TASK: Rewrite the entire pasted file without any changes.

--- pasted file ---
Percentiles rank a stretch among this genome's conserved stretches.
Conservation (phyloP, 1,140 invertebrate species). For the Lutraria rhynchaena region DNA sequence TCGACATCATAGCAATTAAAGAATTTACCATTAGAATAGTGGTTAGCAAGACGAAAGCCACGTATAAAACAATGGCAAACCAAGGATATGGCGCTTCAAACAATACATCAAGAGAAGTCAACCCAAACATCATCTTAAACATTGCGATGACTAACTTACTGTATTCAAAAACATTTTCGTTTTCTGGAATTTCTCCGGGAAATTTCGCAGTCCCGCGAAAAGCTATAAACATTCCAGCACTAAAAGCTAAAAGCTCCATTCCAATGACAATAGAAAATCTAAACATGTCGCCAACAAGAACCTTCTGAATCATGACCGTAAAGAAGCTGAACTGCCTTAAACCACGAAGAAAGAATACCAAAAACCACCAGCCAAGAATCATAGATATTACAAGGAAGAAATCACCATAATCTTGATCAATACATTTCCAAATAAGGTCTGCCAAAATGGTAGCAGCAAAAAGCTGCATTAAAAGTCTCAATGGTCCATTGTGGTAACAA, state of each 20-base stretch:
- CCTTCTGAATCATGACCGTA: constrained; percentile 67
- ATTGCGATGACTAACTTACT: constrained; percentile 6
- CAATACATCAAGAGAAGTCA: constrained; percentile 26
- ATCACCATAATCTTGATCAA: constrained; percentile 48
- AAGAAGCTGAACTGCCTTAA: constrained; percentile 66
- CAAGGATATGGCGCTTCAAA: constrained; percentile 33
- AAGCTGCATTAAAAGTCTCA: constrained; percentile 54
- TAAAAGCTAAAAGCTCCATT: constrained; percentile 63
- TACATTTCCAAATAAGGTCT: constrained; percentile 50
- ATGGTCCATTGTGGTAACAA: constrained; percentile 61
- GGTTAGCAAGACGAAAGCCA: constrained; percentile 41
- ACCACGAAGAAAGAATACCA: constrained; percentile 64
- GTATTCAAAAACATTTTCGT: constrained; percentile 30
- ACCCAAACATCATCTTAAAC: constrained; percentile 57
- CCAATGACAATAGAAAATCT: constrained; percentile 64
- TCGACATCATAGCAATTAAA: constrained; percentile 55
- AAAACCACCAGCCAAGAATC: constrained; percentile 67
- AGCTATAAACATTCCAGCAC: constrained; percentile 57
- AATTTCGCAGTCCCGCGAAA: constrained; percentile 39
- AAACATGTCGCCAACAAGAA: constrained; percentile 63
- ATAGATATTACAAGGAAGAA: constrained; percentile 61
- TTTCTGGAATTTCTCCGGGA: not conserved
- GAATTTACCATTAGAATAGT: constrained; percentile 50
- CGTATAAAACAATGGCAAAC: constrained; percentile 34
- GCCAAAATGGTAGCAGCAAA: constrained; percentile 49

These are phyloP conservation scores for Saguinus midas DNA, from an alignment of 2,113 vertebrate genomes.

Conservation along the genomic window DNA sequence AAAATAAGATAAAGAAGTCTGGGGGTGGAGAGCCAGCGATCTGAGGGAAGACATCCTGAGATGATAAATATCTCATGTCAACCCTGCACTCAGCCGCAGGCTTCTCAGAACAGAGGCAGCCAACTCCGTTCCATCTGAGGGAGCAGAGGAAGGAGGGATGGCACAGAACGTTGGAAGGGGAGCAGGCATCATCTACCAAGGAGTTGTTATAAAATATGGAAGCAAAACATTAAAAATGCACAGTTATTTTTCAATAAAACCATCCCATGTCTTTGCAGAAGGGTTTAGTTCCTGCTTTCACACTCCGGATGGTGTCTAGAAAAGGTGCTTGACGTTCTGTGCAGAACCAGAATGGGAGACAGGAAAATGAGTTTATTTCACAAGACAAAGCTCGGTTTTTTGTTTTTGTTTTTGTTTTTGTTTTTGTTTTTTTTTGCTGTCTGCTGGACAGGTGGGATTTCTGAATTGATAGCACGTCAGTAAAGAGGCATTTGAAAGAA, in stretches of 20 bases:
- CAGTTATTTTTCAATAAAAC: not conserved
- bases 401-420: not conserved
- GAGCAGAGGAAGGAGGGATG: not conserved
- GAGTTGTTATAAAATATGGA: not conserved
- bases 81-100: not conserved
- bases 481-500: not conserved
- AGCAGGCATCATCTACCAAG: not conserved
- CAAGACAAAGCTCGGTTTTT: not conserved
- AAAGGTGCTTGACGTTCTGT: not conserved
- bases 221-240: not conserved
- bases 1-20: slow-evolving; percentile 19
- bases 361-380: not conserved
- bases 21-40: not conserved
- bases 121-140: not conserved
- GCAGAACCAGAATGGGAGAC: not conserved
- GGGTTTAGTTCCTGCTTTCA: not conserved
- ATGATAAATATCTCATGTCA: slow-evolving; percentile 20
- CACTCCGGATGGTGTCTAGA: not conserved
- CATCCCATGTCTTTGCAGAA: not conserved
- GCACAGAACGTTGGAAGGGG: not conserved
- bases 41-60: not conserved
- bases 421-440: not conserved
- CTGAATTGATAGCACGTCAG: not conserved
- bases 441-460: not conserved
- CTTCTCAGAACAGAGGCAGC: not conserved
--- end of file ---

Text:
Percentiles rank a stretch among this genome's conserved stretches.
Conservation (phyloP, 1,140 invertebrate species). For the Lutraria rhynchaena region DNA sequence TCGACATCATAGCAATTAAAGAATTTACCATTAGAATAGTGGTTAGCAAGACGAAAGCCACGTATAAAACAATGGCAAACCAAGGATATGGCGCTTCAAACAATACATCAAGAGAAGTCAACCCAAACATCATCTTAAACATTGCGATGACTAACTTACTGTATTCAAAAACATTTTCGTTTTCTGGAATTTCTCCGGGAAATTTCGCAGTCCCGCGAAAAGCTATAAACATTCCAGCACTAAAAGCTAAAAGCTCCATTCCAATGACAATAGAAAATCTAAACATGTCGCCAACAAGAACCTTCTGAATCATGACCGTAAAGAAGCTGAACTGCCTTAAACCACGAAGAAAGAATACCAAAAACCACCAGCCAAGAATCATAGATATTACAAGGAAGAAATCACCATAATCTTGATCAATACATTTCCAAATAAGGTCTGCCAAAATGGTAGCAGCAAAAAGCTGCATTAAAAGTCTCAATGGTCCATTGTGGTAACAA, state of each 20-base stretch:
- CCTTCTGAATCATGACCGTA: constrained; percentile 67
- ATTGCGATGACTAACTTACT: constrained; percentile 6
- CAATACATCAAGAGAAGTCA: constrained; percentile 26
- ATCACCATAATCTTGATCAA: constrained; percentile 48
- AAGAAGCTGAACTGCCTTAA: constrained; percentile 66
- CAAGGATATGGCGCTTCAAA: constrained; percentile 33
- AAGCTGCATTAAAAGTCTCA: constrained; percentile 54
- TAAAAGCTAAAAGCTCCATT: constrained; percentile 63
- TACATTTCCAAATAAGGTCT: constrained; percentile 50
- ATGGTCCATTGTGGTAACAA: constrained; percentile 61
- GGTTAGCAAGACGAAAGCCA: constrained; percentile 41
- ACCACGAAGAAAGAATACCA: constrained; percentile 64
- GTATTCAAAAACATTTTCGT: constrained; percentile 30
- ACCCAAACATCATCTTAAAC: constrained; percentile 57
- CCAATGACAATAGAAAATCT: constrained; percentile 64
- TCGACATCATAGCAATTAAA: constrained; percentile 55
- AAAACCACCAGCCAAGAATC: constrained; percentile 67
- AGCTATAAACATTCCAGCAC: constrained; percentile 57
- AATTTCGCAGTCCCGCGAAA: constrained; percentile 39
- AAACATGTCGCCAACAAGAA: constrained; percentile 63
- ATAGATATTACAAGGAAGAA: constrained; percentile 61
- TTTCTGGAATTTCTCCGGGA: not conserved
- GAATTTACCATTAGAATAGT: constrained; percentile 50
- CGTATAAAACAATGGCAAAC: constrained; percentile 34
- GCCAAAATGGTAGCAGCAAA: constrained; percentile 49

These are phyloP conservation scores for Saguinus midas DNA, from an alignment of 2,113 vertebrate genomes.

Conservation along the genomic window DNA sequence AAAATAAGATAAAGAAGTCTGGGGGTGGAGAGCCAGCGATCTGAGGGAAGACATCCTGAGATGATAAATATCTCATGTCAACCCTGCACTCAGCCGCAGGCTTCTCAGAACAGAGGCAGCCAACTCCGTTCCATCTGAGGGAGCAGAGGAAGGAGGGATGGCACAGAACGTTGGAAGGGGAGCAGGCATCATCTACCAAGGAGTTGTTATAAAATATGGAAGCAAAACATTAAAAATGCACAGTTATTTTTCAATAAAACCATCCCATGTCTTTGCAGAAGGGTTTAGTTCCTGCTTTCACACTCCGGATGGTGTCTAGAAAAGGTGCTTGACGTTCTGTGCAGAACCAGAATGGGAGACAGGAAAATGAGTTTATTTCACAAGACAAAGCTCGGTTTTTTGTTTTTGTTTTTGTTTTTGTTTTTGTTTTTTTTTGCTGTCTGCTGGACAGGTGGGATTTCTGAATTGATAGCACGTCAGTAAAGAGGCATTTGAAAGAA, in stretches of 20 bases:
- CAGTTATTTTTCAATAAAAC: not conserved
- bases 401-420: not conserved
- GAGCAGAGGAAGGAGGGATG: not conserved
- GAGTTGTTATAAAATATGGA: not conserved
- bases 81-100: not conserved
- bases 481-500: not conserved
- AGCAGGCATCATCTACCAAG: not conserved
- CAAGACAAAGCTCGGTTTTT: not conserved
- AAAGGTGCTTGACGTTCTGT: not conserved
- bases 221-240: not conserved
- bases 1-20: slow-evolving; percentile 19
- bases 361-380: not conserved
- bases 21-40: not conserved
- bases 121-140: not conserved
- GCAGAACCAGAATGGGAGAC: not conserved
- GGGTTTAGTTCCTGCTTTCA: not conserved
- ATGATAAATATCTCATGTCA: slow-evolving; percentile 20
- CACTCCGGATGGTGTCTAGA: not conserved
- CATCCCATGTCTTTGCAGAA: not conserved
- GCACAGAACGTTGGAAGGGG: not conserved
- bases 41-60: not conserved
- bases 421-440: not conserved
- CTGAATTGATAGCACGTCAG: not conserved
- bases 441-460: not conserved
- CTTCTCAGAACAGAGGCAGC: not conserved